An animal that displays contentment isn't threatened by your presence and continues to go about its business of eating, sleeping, and moving from one place to another. When a deer is content, it frequently flicks its tail and ears, walks slowly with evenly spaced steps, and lowers and raises its head in an alert but relaxed fashion. Other animals behave similarly, biting at flies, occasionally flicking their ears, but not becoming tense or overly alert.

If you witness this type of disturbing behavior, you're not too close to the animal. The creature may be aware that you're there, but isn't likely to become aggressive unless you do something to change the dynamic. Likewise, and just as important, the animal is telling you that your presence isn't throwing an unexpected kink into its routine, keeping it from food, water, or shelter.

Submission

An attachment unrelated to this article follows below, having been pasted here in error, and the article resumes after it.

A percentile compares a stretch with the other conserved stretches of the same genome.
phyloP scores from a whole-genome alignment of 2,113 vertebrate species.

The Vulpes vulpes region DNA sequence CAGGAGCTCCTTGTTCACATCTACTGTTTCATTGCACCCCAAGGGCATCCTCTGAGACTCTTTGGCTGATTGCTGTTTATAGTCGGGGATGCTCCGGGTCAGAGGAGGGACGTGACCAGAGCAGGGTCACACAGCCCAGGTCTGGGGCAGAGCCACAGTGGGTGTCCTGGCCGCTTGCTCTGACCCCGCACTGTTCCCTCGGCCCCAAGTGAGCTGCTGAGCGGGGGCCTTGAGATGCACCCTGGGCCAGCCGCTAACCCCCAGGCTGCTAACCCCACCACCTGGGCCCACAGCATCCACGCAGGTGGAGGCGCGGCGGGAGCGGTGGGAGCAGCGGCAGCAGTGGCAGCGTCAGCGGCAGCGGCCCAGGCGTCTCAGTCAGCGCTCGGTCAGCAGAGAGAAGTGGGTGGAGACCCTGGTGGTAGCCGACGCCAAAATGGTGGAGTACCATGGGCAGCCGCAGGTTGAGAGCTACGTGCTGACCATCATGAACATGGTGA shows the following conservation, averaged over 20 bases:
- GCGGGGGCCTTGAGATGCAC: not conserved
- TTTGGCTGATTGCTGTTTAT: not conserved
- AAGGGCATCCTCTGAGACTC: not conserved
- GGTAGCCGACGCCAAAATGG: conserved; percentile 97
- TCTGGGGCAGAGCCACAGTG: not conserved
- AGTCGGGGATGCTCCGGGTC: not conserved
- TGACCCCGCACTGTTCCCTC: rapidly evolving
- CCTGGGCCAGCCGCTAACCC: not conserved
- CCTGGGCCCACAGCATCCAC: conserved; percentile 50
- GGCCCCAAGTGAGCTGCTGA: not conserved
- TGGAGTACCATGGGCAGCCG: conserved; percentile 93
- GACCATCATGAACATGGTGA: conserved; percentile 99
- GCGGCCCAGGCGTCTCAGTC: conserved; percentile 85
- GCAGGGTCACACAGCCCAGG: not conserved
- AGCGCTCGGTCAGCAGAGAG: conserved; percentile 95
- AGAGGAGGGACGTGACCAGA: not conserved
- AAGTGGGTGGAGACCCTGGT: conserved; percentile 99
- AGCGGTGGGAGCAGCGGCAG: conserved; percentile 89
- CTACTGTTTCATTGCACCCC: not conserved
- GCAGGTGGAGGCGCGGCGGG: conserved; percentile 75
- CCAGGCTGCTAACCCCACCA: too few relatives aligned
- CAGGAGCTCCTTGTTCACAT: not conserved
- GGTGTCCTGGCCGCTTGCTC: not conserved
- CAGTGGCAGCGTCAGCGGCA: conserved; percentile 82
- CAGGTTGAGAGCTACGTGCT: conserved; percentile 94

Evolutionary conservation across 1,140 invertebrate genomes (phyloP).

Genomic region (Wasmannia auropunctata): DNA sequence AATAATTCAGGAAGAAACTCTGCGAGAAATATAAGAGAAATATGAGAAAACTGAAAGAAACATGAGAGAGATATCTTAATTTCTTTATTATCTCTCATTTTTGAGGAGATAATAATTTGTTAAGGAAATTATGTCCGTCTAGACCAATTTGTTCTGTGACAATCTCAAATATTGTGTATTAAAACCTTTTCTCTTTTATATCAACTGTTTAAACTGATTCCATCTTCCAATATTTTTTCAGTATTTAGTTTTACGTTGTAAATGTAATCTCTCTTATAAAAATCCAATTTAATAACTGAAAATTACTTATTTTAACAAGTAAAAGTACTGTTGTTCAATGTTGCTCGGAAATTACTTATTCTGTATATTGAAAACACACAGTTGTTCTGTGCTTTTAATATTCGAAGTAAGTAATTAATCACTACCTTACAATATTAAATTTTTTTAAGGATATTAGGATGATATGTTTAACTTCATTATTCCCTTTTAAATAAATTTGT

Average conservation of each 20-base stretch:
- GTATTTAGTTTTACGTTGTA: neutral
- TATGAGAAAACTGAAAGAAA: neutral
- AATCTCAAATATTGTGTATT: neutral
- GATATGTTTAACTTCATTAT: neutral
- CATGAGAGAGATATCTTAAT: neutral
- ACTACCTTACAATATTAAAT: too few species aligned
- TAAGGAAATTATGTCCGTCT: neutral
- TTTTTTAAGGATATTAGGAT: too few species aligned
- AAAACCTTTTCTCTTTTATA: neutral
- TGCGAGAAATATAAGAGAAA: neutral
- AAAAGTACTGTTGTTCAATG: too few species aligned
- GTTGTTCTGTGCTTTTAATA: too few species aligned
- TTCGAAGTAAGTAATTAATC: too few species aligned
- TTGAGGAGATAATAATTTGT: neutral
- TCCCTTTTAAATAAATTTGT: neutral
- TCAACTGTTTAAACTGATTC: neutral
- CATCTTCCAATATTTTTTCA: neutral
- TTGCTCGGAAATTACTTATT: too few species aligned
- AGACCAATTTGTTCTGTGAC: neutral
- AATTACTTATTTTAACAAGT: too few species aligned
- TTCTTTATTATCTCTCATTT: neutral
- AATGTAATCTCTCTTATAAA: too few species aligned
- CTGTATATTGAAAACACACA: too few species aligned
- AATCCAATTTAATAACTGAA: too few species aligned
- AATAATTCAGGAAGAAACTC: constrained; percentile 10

Among packs or herds, you may notice body language that could be interpreted as a sign of alarm, but it is actually an expression of social courtesy and submission to others in the group. When moving past one another, deer and coyotes often lower their heads and flatten their ears. Or they may crouch and curl their tails between their legs. These signs of submission say, "Hey, everything's cool," or "Let's keep the peace." Similar postures show up in other social animals from wolves to wild horses.

On first seeing these movements, you may think the animal is alarmed by your presence and is trying to slink off to find cover. Not so. It's just being polite to its neighbor and probably doesn't know you're there.

Alarm

"When an animal pricks up its ears and stares at you, it's showing alarm. There's stress going on. You're too close for its comfort," says Greg Kurz, a wildlife biologist at Yellowstone National Park. An animal that's alarmed is not relaxed and is suddenly alert. If it's feeding, it'll quickly stop. If it's walking, it may change direction. If standing, it may move away or suddenly turn to face you. Animals that feel they're being preyed upon will back up, keeping as much distance as possible between you.

Some animals have unique ways of expressing alarm. A beaver slaps its tail on the water. A pronghorn antelope flares the hair on its rump. A deer "flags" its white tail over its back as it hightails it to safer ground. An opossum plays dead by going limp, closing its eyes, and lolling its tongue.